Dori J. Maynard: A Legacy of Fierce Love

By Sally Lehrman

Dori J. Maynard, a fierce and courageous warrior for diversity in journalism and public discourse, employed three powerful weapons: Passion, grace, and love.

In an era of financial and technological disruption throughout journalism, Maynard insisted that newsrooms honor their highest purpose. The news must teach each group of society about the others’ realities and concerns, engaging everyone in addressing the problems of the day. No one could be marginalized. No one could be typecast and repeatedly excluded from our daily lives as criminal, victim or outsider without a useful point of view.

Over the last year of her life, this challenge grew ever more urgent to Maynard. Cities across the country were erupting in rage in response to the killings, one after another, of unarmed black men by law enforcement. In the news, images of African Americans had expanded only slightly – from perpetrators to victims, too. Depictions of Latinos remained monochrome -- the angry, troubled or dependent immigrants. The contributions of Native Americans and Asian Americans had almost entirely disappeared. In notes for an upcoming speech, Maynard urged, “For the sake of the country, for the sake of ourselves, this cannot continue.”

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How Media Skew Our Views of Race, Crime

Wednesday, September 3, 2014

Distortions bolster harsher penalties, study finds; USA Today lays off up to 70 people, half in newsroom; paper seeks to open any Michael Brown juvenile records; N.Y. Daily News to stop using Redskins name, logo; Plain Dealer picks reporters for Cavs, new LeBron beat; story on Sam's shower habits an embarrassment for ESPN; Robin Roberts forms production company; public stations get $6.2 million more for dropout efforts; Sulzberger on honeymoon in his year for diversity (9/3/14)

 

Social Media 101 with Mediabistro

Wednesday, January 2, 2013

Do you know someone who needs basic training on how to set up and use a Facebook, Twitter, or LinkedIn profile? We can help. Join us for Social Media 101, an online conference and workshop starting January 17.

 

UC Office of the President | Oakland, CA

Media Specialist
Posted on: 
December 15, 2011

Under the direction of the Media Relations Director, the incumbent implements media strategies that convey and promote the University's public contributions. The incumbent serves as a media spokesperson for the Office of the President, develops effective and responsive working relationships with the news media, and develops a range of communications materials and products that support effective media relations as well as the broader objectives of the Communications unit.

Requirements:

 

TV Station Takes Four-Year-Old Child’s Quote Out of Context

Author: 
Bob Butler
Tuesday, August 2, 2011

A Chicago television station is under fire for editing the video of an African-American youth to make it appear that the 4-year-old was advocating gun violence when he clearly stated during the interview that he wanted a gun because his ambition is to be a police officer.   

The CBS station, WBBM, is being blasted by civil rights leaders and news media professionals for taking the youth’s statements out of context, violating the basics of journalism ethics.

Hours Before Rally to Restore Sanity: A Moment Less Than Sane

The Maynard Institute’s Fault Line Framework is a diversity tool that teaches people to talk to each other with the goal of understanding. Dori J. Maynard, who has been refining the framework, will write a regular feature about living on the Fault Lines. This is her first entry.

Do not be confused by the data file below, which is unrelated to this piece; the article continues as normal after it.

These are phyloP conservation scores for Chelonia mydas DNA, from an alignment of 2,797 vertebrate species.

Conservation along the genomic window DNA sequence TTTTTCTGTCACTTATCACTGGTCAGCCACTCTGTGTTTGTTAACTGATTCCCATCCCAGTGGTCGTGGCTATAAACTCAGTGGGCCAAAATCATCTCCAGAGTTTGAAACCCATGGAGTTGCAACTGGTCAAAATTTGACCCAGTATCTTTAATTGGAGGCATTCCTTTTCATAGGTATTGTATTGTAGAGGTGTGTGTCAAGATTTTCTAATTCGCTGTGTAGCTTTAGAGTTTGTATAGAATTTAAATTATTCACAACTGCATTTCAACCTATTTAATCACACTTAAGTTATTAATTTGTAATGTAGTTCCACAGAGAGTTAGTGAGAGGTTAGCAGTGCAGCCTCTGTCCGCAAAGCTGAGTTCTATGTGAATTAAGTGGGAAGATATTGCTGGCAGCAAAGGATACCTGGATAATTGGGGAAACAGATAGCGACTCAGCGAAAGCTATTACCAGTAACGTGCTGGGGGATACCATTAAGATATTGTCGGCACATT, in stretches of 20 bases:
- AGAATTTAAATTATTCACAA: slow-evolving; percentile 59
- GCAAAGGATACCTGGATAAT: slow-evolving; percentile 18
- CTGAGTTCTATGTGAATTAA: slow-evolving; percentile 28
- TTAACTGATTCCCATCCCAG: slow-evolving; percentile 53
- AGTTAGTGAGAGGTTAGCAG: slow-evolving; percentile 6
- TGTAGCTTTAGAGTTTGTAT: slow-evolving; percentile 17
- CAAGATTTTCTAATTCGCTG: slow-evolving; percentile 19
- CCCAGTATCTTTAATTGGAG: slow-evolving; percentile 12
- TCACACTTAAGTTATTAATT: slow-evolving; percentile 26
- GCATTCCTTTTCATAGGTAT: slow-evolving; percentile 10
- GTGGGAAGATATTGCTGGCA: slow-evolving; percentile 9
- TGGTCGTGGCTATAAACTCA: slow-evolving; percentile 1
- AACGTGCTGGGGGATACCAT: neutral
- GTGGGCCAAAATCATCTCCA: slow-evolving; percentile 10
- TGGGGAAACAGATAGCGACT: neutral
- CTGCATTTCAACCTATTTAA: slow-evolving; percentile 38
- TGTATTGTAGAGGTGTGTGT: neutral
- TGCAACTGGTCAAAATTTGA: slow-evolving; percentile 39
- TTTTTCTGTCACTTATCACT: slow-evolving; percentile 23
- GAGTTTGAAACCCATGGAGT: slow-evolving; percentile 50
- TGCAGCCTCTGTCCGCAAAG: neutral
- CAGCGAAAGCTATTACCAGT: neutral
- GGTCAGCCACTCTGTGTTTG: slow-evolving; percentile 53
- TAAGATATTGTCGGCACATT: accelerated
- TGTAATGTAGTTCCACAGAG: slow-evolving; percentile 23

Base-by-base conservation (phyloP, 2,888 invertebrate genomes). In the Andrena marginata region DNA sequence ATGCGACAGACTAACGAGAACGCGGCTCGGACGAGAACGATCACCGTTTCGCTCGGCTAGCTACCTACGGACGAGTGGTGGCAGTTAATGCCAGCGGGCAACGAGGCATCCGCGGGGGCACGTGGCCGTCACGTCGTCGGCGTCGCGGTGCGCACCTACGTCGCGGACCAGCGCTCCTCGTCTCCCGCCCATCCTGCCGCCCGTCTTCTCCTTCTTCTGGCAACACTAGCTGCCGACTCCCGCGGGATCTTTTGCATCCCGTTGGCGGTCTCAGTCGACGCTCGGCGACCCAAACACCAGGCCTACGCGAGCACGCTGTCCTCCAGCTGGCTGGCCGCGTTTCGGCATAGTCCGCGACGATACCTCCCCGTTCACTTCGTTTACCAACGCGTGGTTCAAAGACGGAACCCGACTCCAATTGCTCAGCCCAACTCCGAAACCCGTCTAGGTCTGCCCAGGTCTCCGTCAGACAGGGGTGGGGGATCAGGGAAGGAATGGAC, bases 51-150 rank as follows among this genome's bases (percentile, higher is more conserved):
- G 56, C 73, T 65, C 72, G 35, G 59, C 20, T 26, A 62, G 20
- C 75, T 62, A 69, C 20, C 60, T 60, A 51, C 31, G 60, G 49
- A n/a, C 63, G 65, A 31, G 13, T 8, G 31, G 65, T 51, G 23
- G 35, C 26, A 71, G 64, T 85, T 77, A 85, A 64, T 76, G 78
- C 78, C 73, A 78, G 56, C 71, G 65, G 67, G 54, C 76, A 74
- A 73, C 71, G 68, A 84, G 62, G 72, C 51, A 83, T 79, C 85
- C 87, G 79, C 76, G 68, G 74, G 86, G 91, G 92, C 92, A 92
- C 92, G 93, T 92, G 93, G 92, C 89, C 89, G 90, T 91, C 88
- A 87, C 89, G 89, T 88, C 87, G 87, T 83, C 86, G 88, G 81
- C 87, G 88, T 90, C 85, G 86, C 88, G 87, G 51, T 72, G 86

A few hours before the recent Rally to Restore Sanity, the general manager of a Hampton Inn in Washington, D.C. kicked me out of his hotel, forcing me to stand on the street to wait for my colleague in 39-degree weather.

 

Nancy Maynard, Famous Black Women

Nancy Hicks Maynard, a foresighted pioneer in newsroom diversity and a former co-publisher of the Oakland Tribune, died September 21, 2008 in Los Angeles after a prolonged illness. She was 61.

Her death resulted from the intertwined failure of several major organs, her family said.

 

More Dump Trump

Wednesday, July 1, 2015

Columnist sees irony in Univision's defense of Mexicans; another reporter quits — can't afford to live on her salary; Nigerian journalist says he was beaten into a coma; journalists advised to add context to church burnings; police killings of mentally ill demonstrate lack of training; textbooks, monuments still lie about Confederacy; Obama opposition to team name thwarts move; 5 reasons Puerto Rico is treated more like a colony; ProPublica offering $4,500 stipends to students of color (7/1/15)

 

Latinos Applaud NBCU's Trump Dump

Monday, June 29, 2015

Company drops Miss Universe, Miss USA after protests; a Nashville editor tells readers of his same-sex wedding; Johnny and Jamal? This Jamaal defies the code; why some Southern blacks don't mind Confederate flag; . . . didn't talk "heritage" when black areas were razed; Pulitzers' centennial to honor civil rights coverage; HuffPost starts "Black Health Matters" initiative; Bonnie Red Elk championed free press in Indian Country; Bankole Thompson leaves Michigan Chronicle in dispute; opinion editor tracks down story of N.Y.'s first black cop (6/29/15)

 

Praise for Obama, and Then a Dead Mic

Friday, June 26, 2015

President's eulogy in Charleston made for riveting TV; mindset behind Confederate monuments mirrors that for flags; can't fault media for not reporting Charleston story; were they "plantations" or "slave labor camps"?; news networks in overdrive on same-sex marriage ruling; ProPublica basks in fair housing decision; Trump, Univision battle after insult to Mexicans; Japanese native tells story of Navajo code talkers (6/26/15)

 
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